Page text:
Audiences long ago moved past the oddly unreal sight of a talking animated pig or rabbit. Their character development within the story is all that matters. Imagine the surprise when a novice to the world of â€˜Veggie Tales’ landed in ground zero for the wildly popular children’s series’ big screen debut.
The source of the storyline—talking spuds, asparagus and their ilk—quickly became simply a vessel for which to tell this most compelling of stories.
“Veggie Tales: The Pirates Who Do Nothing” opens nationwide in theaters January 11. For fans of the salad fixing’s pop culture phenomenon, they will undoubtedly exit a theater believing they had experienced a film for children fit for Oscar gold.
For adults and children alike, the tale is basic and injects enough humor adults would appreciate to completely fill the theater with laughter—certainly a rare sight in films geared towards children of ages in single digits.
The damsel in distress, ragamuffins with no direction propelling constant slapstick-laden humor into the story that are tapped to be heroes—kids, we’ve seen this before.
But where the “Pirates” story deviates is how it punctuates the Biblical themes of its creator, Big Idea Entertainment, without slamming audiences over their collective heads with faith-based fun.
Lessons abound from respecting elders, especially parents, to how heroes come in all sizes and shapes—they don’t have to be made of steel and wear an ‘S’ on their leotard.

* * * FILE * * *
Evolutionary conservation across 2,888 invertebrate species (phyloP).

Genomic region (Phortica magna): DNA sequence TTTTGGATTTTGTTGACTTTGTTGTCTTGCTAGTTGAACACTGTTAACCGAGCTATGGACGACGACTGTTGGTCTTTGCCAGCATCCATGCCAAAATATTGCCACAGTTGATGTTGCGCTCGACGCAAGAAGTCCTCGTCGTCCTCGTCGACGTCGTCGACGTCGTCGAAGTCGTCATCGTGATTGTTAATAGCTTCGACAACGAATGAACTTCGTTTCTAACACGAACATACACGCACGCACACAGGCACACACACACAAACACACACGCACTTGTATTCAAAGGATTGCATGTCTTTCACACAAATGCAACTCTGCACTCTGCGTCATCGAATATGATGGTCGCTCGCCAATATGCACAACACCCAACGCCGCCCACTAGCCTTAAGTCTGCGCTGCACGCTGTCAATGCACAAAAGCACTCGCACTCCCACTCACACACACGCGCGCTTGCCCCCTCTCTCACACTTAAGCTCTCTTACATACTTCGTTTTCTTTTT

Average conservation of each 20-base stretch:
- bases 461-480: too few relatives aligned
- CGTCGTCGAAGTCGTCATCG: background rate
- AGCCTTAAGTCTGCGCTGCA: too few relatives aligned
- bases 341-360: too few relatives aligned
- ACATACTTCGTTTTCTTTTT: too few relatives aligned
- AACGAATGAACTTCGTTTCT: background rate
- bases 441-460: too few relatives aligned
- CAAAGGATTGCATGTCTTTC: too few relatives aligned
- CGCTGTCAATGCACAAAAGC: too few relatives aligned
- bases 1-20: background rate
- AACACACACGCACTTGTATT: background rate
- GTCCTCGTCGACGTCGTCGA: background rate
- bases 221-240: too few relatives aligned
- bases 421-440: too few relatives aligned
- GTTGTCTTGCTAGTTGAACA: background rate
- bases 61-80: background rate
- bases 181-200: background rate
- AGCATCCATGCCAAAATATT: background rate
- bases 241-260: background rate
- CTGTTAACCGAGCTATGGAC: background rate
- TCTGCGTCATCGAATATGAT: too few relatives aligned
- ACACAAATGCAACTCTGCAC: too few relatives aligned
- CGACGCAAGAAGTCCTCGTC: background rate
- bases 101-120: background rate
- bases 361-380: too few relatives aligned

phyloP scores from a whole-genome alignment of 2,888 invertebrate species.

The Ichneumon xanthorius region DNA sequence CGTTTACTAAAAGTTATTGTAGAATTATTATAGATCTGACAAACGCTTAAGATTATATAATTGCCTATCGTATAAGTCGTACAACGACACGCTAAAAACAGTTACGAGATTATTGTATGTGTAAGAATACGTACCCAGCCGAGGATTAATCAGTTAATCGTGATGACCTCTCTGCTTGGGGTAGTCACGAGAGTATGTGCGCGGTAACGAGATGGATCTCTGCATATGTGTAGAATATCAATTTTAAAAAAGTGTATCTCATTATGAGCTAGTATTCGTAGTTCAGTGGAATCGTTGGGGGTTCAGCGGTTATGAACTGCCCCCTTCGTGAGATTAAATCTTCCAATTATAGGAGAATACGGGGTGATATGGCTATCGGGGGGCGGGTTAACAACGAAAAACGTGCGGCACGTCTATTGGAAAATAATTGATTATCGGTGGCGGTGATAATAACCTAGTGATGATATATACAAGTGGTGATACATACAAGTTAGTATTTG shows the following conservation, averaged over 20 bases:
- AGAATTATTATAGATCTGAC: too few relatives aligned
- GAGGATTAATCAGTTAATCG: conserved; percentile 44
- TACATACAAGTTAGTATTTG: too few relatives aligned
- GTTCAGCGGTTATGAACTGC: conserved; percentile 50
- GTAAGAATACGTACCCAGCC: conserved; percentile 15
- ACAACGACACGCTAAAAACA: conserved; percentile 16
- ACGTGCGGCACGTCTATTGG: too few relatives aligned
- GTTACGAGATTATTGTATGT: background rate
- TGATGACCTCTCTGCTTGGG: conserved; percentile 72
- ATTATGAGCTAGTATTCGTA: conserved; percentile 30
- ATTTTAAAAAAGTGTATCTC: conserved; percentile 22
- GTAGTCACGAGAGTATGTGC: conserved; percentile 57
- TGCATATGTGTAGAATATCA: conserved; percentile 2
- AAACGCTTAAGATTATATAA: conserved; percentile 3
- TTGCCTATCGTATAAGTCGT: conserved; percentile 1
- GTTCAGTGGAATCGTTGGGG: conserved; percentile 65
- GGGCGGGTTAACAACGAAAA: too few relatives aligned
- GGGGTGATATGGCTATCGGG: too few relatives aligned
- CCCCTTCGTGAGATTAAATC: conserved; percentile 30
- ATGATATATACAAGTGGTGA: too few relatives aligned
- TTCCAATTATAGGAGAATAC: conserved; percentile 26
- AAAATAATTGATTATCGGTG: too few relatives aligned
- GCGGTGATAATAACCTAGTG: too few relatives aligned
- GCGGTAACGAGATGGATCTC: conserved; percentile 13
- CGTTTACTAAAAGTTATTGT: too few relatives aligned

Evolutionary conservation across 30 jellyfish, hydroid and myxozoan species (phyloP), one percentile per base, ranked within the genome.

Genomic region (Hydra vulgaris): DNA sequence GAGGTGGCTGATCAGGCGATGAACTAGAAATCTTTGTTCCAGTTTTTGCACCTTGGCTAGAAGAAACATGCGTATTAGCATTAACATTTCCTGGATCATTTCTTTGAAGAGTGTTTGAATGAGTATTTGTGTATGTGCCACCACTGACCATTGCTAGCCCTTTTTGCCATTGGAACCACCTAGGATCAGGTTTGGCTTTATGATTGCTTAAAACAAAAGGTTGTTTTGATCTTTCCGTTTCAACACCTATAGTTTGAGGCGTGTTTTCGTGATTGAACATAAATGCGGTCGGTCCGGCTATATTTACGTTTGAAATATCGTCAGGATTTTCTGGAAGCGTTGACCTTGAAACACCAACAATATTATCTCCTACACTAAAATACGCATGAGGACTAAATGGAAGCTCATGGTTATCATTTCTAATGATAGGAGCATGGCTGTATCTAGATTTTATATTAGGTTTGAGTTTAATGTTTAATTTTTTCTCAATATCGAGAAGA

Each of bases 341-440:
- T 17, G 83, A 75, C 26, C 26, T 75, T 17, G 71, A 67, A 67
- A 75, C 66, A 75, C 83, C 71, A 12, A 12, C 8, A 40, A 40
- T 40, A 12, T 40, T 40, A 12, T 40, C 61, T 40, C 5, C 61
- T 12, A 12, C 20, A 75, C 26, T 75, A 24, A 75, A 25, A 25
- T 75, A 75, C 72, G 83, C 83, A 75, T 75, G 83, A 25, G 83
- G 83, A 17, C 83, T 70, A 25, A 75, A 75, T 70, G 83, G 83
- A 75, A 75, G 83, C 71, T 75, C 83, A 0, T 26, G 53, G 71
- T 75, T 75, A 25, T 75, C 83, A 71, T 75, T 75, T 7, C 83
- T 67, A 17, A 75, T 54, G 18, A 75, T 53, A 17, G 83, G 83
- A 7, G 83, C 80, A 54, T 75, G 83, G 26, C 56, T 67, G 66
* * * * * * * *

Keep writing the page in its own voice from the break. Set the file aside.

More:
Visually, the film is arresting. The soundtrack, as in any children’s film worth its weight, is delightful. Original tracks from some of Christian rock’s hottest acts manage to perform the same miracle as the creators of “Veggie Tales: Pirates Who Do Nothing”—produce vibrant, blindly enjoyable and enlightening entertainment without the Bible serving as an anvil on the proverbial animated rabbit’s head.
“The Pirates Who Do Nothing” begins very “Pirates of the Caribbean-esque.” From its swashbuckling soundtrack pulsating through the opening sequence to its wait-there’s-more thrilling ending, this is a buccaneer bonanza Captain Jack could sink his discolored teeth into and devour.
The Veggie Tales enigma is largely the product of writers, creators and the voice for a majority of their creations, Phil Vischer and Mike Nawrocki. The duo has spawned their inspirational faith-based children’s entertainment empire into a 50 million selling DVD empire—and let’s not forget the books.
What Vischer, who serves as screenwriter on this project, and Nawrocki as director, have done has brought a layer of emotion to these characters that play to the original point of animation—to deliver messages through the use of characters who would not normally be voicing any sort of opinion.
By using the canvas of a pirate’s tale for their first feature, the creative duo have landed in a safe haven for exploring the rights and wrongs of the world. The spiritual elements are present, but who can argue with the spirit of the Ten Commandments which seem to guide this film. If matched with a compelling story, the virtues of honor thy parents and do unto others as you would have done to you, is surprisingly not so overbearing and preachy coming from a cucumber.
“Veggie Tales: The Pirates Who Do Nothing”
Opening nationwide: Friday, January 11
Studio: Universal Studios
Run time: 85 minutes